As he has demonstrated so far in this young 2009 NBA season, Rookie sensation Brandon Jennings is able to take his team on his back and lead, even as young as he is.
Jennings skipped college to play in Italy, entered the NBA draft, and finally ended up in Milwaukee. The journey humbled the prep All-American along the way.
Many questioned Jennings' unconventional pursuit of a pro career in Italy, but his choice definitely made him a more polished player, not to mention more mature, by transitioning him from a high school big shot to riding the bench with little to no role on the team.
The lack of playing time kept him hungry and levelheaded. This humbling experience is paying dividends for him in the NBA.
While Jennings is playing a large role in the success of the Bucks thus far, new acquisitions Hakim Warrick and Ersan Ilyasova will also be important for the Bucks down the stretch. If Milwaukee will make a playoff run, they will have to stop big men (i.e. Dwight Howard, Shaq, Chris Bosh, even LeBron James) and control the paint. Bogut, Ilyasova, and Warrick will be the centerpiece of the defensive game plan when playing teams with "bigs".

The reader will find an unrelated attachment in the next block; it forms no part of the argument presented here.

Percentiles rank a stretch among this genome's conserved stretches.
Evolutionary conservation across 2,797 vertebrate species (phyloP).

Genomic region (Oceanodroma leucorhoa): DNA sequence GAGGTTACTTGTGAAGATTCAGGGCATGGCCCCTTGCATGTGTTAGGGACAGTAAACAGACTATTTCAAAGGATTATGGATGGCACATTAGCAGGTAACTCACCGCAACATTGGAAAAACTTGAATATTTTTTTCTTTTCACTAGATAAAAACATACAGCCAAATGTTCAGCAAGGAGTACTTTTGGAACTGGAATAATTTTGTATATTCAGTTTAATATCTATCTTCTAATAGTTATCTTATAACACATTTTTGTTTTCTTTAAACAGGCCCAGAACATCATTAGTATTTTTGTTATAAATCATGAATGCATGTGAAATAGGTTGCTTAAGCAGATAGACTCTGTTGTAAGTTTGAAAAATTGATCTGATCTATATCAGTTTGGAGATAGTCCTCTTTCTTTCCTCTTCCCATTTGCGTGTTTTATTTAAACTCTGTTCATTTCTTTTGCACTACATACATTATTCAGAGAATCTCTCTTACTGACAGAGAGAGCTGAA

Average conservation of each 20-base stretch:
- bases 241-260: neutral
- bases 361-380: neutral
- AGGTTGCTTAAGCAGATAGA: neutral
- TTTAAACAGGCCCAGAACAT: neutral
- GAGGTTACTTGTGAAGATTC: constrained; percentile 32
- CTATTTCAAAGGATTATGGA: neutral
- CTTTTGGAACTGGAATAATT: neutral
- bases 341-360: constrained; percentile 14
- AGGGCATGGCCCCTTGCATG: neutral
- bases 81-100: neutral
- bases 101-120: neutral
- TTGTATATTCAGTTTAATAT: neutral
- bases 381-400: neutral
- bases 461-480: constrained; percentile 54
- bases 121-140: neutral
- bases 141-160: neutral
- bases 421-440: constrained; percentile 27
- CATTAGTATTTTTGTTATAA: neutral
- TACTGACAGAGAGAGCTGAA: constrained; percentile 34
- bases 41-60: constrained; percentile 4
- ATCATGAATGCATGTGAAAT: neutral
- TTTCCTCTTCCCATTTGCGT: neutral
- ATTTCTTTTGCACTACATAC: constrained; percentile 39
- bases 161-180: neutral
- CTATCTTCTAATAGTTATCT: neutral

Bogut, Warrick, Ilyasova, Redd, and Jennings: a young, talented lineup that any fan, coach, or GM could fall in love with, as long as they stay healthy. Lets not neglect to mention the depth the team has with Jodie Meeks, Charlie Bell, Luke Ridnour, Luc Richard Mbah a Moute.
While it's only six games into the NBA 2009-10 season, the Bucks are showing poise under pressure and the ability to close out games.
The real question, as it is with any Bucks season: Can the team put together a run?
Their next 10 opponents combined record is 35-52. As the best defensive team in the NBA (No joke, the Bucks are top-five in nearly every defensive category, and rank No. 1 overall...let that soak in folks.) the Bucks should be able to go 7-3 over this stretch:
Golden State (W)
A team that isn't playing up to its ability at 3-5 is a team that Milwaukee should be in a position to beat.
Milwaukee has found a comfort level with handing Brandon Jennings the ball early and often in games, which opens up the offense for the rest of the team. Dallas, a more finesse team, will struggle to match up with the potent combination of Andrew Bogut and Hakim Warrick.